Friday, May 31, 2013

The Need for Validation

In my new book, We Are ALL Innocent by Reason of Insanity, I say that everyone is insecure, including celebrities. After reading it a friend asked, “Is that really true? I know I’m insecure, but famous people seem so certain of themselves.”
I replied, “They just have a better act.” But not being a celebrity myself, this statement might have come across as envious or bitter. It certainly wasn’t based on personal experience.
Today I got confirmation of this proposition from none other than Oprah. In a Washington Post article about commencement speakers—Oprah is the speaker at Harvard this year—the author wrote:
In doing more than 35,000 interviews, she’s [Oprah] learned that everybody wants to be validated. Everyone she’s ever sat down with, from George W. Bush to Barack Obama to “Beyonce in all her Beyonce-ness,” has asked, in his or her own way, after the TV lights went out, “Was I OK?” [Watch Oprah's speech here, this passage is at 20:25 in.]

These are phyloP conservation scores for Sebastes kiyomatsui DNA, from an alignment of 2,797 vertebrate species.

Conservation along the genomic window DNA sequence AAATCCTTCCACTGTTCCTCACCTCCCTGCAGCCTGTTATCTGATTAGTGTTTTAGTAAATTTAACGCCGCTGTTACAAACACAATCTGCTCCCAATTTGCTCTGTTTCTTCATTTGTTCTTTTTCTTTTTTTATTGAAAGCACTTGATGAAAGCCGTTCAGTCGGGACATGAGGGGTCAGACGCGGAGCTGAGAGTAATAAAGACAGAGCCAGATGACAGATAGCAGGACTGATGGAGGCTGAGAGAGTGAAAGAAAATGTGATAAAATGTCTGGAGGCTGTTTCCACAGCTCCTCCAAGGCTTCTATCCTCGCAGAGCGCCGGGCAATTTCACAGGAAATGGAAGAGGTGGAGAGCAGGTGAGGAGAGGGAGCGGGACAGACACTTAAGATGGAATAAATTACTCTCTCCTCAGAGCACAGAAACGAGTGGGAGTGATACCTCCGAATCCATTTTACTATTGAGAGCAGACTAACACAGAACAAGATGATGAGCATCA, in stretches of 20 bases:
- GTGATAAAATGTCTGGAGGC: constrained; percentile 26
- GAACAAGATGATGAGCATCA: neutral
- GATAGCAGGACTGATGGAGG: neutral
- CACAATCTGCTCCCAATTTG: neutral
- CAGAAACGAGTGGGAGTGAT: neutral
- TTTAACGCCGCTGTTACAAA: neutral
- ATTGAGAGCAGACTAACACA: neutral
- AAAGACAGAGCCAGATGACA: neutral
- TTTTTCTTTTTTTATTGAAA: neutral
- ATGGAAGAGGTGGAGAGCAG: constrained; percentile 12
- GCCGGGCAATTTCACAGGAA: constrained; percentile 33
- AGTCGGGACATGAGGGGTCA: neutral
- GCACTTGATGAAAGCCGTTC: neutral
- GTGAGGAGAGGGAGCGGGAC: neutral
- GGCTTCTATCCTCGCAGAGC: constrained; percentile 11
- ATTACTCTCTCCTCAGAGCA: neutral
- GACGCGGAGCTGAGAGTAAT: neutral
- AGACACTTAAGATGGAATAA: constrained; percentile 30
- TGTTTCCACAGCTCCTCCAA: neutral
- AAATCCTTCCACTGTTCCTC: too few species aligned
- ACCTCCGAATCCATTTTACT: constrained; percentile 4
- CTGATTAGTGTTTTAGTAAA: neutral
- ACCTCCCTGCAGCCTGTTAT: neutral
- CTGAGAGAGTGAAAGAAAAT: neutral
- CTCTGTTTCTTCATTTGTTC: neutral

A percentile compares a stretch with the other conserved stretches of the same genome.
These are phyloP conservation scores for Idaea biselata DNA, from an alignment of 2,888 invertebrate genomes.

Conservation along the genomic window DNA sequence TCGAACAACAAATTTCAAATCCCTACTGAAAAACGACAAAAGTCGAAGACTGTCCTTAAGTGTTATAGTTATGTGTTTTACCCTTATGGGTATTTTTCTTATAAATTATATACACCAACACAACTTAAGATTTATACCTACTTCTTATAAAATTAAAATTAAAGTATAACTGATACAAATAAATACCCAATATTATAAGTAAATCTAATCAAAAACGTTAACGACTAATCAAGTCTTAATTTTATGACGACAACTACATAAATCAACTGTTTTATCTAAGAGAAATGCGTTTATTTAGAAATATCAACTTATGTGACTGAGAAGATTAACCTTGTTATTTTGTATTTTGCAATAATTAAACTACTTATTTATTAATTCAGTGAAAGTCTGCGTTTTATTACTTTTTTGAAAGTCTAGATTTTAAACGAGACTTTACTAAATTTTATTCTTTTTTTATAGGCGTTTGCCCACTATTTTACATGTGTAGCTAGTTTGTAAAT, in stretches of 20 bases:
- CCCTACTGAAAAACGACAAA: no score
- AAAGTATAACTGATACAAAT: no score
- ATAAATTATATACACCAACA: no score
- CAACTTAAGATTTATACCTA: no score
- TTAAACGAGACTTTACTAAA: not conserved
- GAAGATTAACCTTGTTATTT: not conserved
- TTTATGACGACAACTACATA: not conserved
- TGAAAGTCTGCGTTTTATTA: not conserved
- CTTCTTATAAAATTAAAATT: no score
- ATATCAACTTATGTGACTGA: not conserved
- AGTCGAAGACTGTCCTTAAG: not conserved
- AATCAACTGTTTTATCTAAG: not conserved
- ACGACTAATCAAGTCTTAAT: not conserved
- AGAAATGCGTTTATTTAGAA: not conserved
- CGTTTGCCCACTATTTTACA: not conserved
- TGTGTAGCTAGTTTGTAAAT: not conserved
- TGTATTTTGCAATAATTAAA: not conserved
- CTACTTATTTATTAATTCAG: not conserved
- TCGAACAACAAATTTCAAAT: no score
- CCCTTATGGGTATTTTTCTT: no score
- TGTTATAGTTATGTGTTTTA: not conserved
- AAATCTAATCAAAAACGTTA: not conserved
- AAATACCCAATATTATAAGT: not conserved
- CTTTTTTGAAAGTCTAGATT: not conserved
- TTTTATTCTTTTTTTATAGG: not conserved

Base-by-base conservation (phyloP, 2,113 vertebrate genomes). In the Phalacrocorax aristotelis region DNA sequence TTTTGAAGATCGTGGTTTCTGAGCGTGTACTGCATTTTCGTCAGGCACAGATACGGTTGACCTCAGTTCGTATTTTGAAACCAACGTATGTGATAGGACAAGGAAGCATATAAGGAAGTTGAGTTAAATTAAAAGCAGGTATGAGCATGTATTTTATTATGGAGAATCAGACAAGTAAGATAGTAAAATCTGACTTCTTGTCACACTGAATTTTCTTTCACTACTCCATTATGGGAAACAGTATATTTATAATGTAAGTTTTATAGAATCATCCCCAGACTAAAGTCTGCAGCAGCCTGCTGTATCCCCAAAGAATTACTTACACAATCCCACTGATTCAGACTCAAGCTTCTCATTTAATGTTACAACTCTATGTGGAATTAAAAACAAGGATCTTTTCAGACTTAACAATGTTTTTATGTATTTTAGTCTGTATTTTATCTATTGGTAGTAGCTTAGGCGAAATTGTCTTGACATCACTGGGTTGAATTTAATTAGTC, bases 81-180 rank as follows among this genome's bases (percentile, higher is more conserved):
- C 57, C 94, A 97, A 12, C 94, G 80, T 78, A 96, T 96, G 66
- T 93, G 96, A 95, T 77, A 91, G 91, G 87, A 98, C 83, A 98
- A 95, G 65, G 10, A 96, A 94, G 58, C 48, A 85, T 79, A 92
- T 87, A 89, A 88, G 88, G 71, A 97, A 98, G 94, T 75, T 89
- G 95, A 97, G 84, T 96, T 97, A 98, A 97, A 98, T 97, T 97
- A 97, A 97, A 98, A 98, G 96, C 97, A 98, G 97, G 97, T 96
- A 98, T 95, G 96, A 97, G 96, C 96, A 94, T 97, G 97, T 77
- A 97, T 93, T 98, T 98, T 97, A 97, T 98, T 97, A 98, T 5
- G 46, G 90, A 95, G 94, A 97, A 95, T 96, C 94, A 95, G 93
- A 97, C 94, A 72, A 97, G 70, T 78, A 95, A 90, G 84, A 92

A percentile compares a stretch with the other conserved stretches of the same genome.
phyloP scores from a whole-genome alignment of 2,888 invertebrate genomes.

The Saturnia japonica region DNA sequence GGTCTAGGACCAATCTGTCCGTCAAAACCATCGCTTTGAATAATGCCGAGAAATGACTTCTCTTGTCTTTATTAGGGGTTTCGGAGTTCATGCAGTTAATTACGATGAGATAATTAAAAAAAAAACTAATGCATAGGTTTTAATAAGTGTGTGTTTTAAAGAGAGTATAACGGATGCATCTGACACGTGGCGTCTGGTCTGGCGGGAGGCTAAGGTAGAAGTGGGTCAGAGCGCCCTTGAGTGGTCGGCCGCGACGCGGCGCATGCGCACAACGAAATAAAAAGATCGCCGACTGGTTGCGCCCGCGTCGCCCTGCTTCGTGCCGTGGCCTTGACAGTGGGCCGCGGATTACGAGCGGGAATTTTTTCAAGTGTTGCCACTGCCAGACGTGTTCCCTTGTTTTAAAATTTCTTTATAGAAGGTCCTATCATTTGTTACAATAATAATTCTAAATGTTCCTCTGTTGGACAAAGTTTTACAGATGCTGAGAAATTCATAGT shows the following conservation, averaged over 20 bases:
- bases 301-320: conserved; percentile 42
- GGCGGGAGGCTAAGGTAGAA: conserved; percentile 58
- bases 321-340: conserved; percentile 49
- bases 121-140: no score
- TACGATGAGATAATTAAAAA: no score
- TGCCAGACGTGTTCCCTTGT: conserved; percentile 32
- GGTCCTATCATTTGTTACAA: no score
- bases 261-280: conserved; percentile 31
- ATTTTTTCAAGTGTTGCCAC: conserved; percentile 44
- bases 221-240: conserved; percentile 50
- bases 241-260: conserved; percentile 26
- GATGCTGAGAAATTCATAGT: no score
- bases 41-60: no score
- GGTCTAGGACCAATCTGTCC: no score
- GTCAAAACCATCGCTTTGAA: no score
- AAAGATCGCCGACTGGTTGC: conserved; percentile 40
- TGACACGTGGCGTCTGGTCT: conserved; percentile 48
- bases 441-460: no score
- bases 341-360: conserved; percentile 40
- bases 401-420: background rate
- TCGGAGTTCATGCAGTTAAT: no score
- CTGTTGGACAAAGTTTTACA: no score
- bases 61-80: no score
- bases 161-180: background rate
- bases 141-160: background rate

Insecurity is common to all of us because our personalities are an act, a role we put together as children and then play for a lifetime. On some level we’re aware that it’s an act; we fear that other people are more “real” than we are; and we’re afraid that one day the curtain will be pulled aside to reveal that there is nothing but our act.

Who are we really? None of us absolutely know who, what, where, when, or why we are. No wonder we are all in need of validation.

Oprah continued, "The common denominator is we all want to be validated, we all want to be understood...We all want to know, 'Did you hear me?' "Do you see me?'" She finished her speech with, "Was that okay?" 

1 comment:

  1. So true! And I think that when someone witnesses us without the need to change, fix or judge us that this can be validation enough.